# Electric energy|Electric power

## Electric Energy and Power

- To understand the process of energy transfer in a simple circuit consider a simple circuit as shown in the figure given below

- Positive terminal of the battery as we all know is always at higher potential.

- Let ΔQ amount of charge begin to flow in the circuit from point E through the battery and resistor and then back to point E.

- When Charge ΔQ moves from point E to point F through the battery electric potential potential energy of the system increased by the amount

ΔU=ΔQ V -(6)
and the electric energy of the battery decreased by the same amount.

- When charge ΔQ moves from point G to S through resistor R, there comes a decrease in electric potential energy.

- This loss in potential energy appears as the increased in thermal energy of the resistor.

- Thermal energy of the resistor increases because when the charge moves through the resistor they loss there electrical potential energy by colliding with the atom in the resistor. This way electrical energy is transformed internal energy corresponding to increase in vibrational motion of the atom of the resistor and this cause increase in temperature of the resistor.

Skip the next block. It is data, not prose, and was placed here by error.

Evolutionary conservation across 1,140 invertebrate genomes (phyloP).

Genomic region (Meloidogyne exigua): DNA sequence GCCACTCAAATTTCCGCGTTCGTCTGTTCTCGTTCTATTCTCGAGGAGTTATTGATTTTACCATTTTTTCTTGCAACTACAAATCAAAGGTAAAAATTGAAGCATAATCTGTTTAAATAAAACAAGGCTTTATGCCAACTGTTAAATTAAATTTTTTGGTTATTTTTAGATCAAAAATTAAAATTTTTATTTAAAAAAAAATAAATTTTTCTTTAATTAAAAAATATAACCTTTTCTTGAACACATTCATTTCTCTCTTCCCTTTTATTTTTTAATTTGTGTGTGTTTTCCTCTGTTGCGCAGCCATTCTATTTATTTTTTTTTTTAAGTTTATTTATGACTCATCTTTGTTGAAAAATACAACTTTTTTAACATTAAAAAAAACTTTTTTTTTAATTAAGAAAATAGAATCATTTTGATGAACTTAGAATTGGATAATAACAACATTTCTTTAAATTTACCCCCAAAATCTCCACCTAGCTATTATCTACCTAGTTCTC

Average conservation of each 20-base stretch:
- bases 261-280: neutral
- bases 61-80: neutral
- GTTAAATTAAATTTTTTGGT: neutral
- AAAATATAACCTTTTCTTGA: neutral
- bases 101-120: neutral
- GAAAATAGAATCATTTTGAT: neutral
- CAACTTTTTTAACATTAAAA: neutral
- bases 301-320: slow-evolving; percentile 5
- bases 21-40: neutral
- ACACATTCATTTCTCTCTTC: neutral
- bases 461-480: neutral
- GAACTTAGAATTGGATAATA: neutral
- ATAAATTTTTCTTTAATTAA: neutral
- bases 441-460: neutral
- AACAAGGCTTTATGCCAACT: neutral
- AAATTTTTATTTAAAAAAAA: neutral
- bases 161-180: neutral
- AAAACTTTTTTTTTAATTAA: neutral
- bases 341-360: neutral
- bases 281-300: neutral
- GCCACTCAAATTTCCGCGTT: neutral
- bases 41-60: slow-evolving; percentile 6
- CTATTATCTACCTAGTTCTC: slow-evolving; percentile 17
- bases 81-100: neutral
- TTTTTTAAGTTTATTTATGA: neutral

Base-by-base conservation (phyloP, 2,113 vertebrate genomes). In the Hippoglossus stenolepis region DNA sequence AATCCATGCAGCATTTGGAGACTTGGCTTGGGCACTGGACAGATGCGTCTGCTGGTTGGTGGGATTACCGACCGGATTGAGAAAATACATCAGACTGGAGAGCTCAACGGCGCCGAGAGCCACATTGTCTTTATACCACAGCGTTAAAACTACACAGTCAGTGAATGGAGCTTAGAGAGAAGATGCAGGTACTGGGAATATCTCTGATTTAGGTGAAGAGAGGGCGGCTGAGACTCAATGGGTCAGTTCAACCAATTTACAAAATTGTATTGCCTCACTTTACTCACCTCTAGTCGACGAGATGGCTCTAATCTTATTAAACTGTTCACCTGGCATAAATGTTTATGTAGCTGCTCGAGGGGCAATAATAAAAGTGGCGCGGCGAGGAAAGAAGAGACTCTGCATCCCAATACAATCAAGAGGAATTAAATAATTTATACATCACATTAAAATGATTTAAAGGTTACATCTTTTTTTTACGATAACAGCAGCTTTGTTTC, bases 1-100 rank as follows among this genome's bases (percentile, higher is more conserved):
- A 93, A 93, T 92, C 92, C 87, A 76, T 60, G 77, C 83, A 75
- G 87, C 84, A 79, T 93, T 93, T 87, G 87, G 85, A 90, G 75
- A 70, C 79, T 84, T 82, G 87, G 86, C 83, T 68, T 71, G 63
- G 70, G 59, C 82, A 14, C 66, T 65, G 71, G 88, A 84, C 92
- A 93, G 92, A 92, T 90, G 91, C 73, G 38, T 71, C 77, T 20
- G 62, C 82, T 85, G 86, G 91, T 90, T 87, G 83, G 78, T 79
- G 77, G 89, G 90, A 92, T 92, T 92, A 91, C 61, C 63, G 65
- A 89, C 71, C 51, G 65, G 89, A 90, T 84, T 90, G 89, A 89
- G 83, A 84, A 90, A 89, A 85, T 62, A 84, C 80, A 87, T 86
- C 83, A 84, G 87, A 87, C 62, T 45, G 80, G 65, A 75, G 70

- The connecting wires are assumed to have negligible resistance and no energy transfer occur for the path FG and HE.

- In time Δt charge ΔQ moves through the resistor i.e. from G to H. The rate at which it loss potential energy

ΔU/Δt=(ΔQ/Δt)ΔV=IΔV
where I is the current in the resistor and ΔV is the potential difference across it.

- This charge ΔQ regain its energy when it passes through the battery at the cost of conservation of chemical energy of electrolyte to the electrical energy.
- This loss of potential energy as stated earlier appears as increased thermal energy of the resistor. If P represents the rate at which energy is delivered to the resistor then

P=IΔV
- We know that ΔV =IR for a resistor hence alternative forms of equation(8) are

P=I^{2}R=ΔV^{2}/R
where I is expressed in amperes, ΔV iv volts and resistance R in ohm(Ω)

- SI unites of power is watt such that

1 watt=1 volt* 1 Ampere

Bigger unit of electric power are Kilowatt(KW) and Megawatt(MW).

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